An aspirin a day…
Research has demonstrated that taking aspirin every day could reduce the risk of colon cancer in those with a genetic predisposition. What impact could this research have on the future of aspirin use in modern day medicine?
Aspirin is often thought of as a "run of the mill" household painkiller. However, it has long been known to have other beneficial properties, which have been harnessed for use in fighting heart disease and preventing blood clots. To add to its plethora of uses, research published in The Lancet has demonstrated that taking aspirin every day could also reduce the risk of colon cancer in those with a genetic predisposition.
The research study involved 861 participants with Lynch Syndrome, a rare hereditary disorder. Lynch Syndrome is caused by a mutation in genes involved in DNA repair and is diagnosed through genetic testing (consisting of a blood test). It is associated with a high risk of colon cancer, such that patients with the syndrome are estimated to have an 80% chance of developing colon cancer over their lifetime. Those diagnosed with Lynch Syndrome are also at an increased risk for developing other types of cancer (including endometrial, ovarian, stomach, and small intestine).
The comprehensive study was carried out by over 30 researchers from hospitals and universities in 13 different countries. For the purpose of the study, the 861 participants were randomly assigned to one of two groups. Over a period of two years one group was given 300mg of aspirin twice a day; the other received a placebo. The participants were then followed up for 5 – 10 years.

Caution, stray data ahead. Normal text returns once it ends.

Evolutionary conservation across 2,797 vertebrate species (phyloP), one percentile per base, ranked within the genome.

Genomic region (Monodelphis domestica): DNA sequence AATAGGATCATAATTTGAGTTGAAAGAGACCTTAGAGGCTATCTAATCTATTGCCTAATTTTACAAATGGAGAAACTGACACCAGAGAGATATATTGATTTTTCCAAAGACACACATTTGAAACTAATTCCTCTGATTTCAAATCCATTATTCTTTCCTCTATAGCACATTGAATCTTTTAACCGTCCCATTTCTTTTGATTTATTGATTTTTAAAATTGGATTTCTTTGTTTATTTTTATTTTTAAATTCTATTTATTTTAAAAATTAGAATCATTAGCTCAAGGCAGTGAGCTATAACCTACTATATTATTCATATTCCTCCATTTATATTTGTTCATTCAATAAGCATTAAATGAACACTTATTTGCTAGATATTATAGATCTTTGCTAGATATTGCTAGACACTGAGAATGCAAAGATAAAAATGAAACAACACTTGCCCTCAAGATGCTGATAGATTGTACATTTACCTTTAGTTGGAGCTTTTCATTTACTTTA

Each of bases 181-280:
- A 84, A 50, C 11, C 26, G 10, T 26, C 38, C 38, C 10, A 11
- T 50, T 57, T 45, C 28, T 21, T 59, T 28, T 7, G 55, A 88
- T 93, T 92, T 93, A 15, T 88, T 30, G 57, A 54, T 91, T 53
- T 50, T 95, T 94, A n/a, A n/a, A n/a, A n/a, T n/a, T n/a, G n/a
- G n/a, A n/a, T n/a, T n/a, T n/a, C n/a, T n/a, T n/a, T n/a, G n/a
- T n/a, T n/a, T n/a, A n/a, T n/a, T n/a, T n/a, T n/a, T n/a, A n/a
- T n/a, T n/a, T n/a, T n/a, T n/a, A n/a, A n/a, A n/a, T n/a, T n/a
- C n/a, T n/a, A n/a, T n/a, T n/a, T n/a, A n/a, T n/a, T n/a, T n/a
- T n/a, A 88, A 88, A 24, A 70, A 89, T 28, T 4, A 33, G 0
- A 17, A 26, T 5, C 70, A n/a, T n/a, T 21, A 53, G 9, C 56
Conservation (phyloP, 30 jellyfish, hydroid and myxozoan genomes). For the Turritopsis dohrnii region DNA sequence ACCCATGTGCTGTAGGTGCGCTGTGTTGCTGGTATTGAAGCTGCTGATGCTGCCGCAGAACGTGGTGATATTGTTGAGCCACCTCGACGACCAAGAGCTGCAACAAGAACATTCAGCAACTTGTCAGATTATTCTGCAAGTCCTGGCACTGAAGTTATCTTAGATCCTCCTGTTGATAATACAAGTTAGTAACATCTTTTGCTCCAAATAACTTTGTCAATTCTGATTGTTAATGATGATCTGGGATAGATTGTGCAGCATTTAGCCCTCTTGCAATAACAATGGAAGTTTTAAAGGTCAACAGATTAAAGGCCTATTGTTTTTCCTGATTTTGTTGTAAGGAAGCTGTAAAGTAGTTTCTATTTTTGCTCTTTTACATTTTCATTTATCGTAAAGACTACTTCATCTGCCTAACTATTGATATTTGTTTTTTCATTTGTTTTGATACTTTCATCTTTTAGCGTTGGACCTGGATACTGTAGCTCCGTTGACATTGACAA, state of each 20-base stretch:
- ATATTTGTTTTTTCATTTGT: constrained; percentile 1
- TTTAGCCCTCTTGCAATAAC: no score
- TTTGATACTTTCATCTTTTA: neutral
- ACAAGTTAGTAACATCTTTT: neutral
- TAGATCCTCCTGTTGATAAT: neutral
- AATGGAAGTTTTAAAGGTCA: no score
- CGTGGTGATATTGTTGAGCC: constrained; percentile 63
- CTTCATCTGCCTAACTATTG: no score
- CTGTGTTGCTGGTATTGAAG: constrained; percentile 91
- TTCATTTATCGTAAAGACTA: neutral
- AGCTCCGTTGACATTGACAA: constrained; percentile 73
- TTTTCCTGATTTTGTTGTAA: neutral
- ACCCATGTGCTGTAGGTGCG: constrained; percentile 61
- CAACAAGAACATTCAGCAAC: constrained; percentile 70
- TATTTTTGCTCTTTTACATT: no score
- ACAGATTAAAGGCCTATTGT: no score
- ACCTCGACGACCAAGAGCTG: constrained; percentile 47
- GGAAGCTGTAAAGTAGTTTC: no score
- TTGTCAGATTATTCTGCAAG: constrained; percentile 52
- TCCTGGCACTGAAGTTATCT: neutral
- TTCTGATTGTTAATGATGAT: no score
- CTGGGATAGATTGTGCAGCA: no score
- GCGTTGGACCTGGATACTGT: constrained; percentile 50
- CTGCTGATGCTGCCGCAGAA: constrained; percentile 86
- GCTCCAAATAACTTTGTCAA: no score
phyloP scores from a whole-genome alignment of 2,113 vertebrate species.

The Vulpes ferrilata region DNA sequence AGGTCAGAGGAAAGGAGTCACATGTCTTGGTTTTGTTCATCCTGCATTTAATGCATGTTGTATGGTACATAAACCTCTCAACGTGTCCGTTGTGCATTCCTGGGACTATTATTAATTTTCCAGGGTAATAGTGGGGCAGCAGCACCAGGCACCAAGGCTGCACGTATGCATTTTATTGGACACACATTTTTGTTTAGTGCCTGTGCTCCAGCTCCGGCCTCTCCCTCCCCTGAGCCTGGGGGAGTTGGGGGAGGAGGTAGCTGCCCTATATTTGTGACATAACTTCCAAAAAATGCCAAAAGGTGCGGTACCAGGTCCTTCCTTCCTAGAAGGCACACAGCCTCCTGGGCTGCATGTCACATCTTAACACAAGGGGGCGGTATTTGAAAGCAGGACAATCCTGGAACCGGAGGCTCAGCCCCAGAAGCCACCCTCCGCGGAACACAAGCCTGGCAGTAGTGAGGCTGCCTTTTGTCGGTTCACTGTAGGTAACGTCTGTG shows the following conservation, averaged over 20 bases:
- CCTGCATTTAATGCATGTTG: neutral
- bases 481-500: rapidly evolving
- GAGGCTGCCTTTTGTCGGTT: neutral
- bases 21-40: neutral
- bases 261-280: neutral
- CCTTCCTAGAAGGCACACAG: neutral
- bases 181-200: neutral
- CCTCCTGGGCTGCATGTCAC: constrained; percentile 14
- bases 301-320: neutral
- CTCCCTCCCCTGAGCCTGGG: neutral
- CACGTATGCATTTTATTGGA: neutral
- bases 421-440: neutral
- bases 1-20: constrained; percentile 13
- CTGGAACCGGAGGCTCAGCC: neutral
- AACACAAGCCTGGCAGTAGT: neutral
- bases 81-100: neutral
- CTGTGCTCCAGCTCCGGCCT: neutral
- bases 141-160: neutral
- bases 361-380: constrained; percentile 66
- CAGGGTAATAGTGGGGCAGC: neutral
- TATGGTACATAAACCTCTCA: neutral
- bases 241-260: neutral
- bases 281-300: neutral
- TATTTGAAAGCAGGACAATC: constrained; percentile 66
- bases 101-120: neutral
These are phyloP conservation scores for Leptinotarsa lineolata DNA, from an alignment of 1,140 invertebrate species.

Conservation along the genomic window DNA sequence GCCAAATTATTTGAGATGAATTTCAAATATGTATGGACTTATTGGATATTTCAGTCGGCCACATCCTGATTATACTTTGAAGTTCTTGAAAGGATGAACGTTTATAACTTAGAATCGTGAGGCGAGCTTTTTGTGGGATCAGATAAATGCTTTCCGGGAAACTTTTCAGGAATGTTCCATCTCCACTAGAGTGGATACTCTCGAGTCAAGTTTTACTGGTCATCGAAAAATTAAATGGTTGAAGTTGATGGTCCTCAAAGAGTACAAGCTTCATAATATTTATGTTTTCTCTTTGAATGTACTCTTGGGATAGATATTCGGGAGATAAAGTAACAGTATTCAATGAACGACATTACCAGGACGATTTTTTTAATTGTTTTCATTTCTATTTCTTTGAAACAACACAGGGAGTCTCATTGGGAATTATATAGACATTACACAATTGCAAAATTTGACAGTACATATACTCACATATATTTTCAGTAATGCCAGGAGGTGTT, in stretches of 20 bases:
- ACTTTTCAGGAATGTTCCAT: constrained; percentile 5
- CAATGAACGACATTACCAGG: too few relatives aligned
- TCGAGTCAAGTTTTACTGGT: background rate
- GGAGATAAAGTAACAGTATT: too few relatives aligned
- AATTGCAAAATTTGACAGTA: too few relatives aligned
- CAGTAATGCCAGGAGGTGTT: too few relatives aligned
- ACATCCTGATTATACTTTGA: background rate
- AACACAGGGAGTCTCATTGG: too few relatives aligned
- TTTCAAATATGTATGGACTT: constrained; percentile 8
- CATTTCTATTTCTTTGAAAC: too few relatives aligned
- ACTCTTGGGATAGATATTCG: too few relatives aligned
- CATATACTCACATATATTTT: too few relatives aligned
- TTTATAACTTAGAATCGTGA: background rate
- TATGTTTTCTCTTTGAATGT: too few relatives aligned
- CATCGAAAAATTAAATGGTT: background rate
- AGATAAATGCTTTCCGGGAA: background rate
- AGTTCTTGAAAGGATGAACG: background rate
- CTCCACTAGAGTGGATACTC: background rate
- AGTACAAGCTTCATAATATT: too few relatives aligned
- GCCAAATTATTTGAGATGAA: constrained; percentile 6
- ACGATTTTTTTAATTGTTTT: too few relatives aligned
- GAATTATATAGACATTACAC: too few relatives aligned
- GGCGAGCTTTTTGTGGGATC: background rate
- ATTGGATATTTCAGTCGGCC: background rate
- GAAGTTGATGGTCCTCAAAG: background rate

Analysis of the data collected revealed that, within two years, 20 participants (10 from the aspirin group, and 10 from the placebo group) had developed colon cancer. By 10 or more years, 28 more participants had developed colon cancer; however, only 8 were from the aspirin group, compared to 20 from the placebo group. This equated to a 44% lower rate of colon cancer in the aspirin group, when compared with the placebo group. Even at the end of the study neither the participants nor the investigators were told which participants had received the placebo, and which had received aspirin. This helped to ensure an unbiased analysis of the long term follow up data.
For sufferers of Lynch Syndrome this is clearly significant. The researchers concluded that: 'the case for prescription of aspirin to this high-risk group is clear', and it seems likely that this advice will be heeded. However, further research will be required to establish a recommended dosage, and duration of aspirin treatment.
For the wider medical community, this research demonstrates how pharmaceuticals that have already been through rigorous testing and approval for one application can be used across a variety of alternative treatment pathways. Aspirin was first developed by pharmaceutical company, Bayer, in the second half of the nineteenth century (aspirin was initially Bayer's brand name) and has been in widespread use for 150 years. There have been multiple clinical trials relating to aspirin: into its efficacy as an anti-clotting agent, in the 1960s and 1980s; and into its ability to prevent heart attacks, in the 1970s and 1980s. Its risk profile for these uses, including possible side effects (e.g. ulcers), is therefore well known.
Where it can be proven, the benefit of using an established pharmaceutical product in a novel treatment situation should mean that the product can be more swiftly adopted as a possible treatment, without requiring the extensive research into long term side effects necessary with a product that is new to the market. It remains to be seen what other benefits "everyday" medicines, such as aspirin, could have.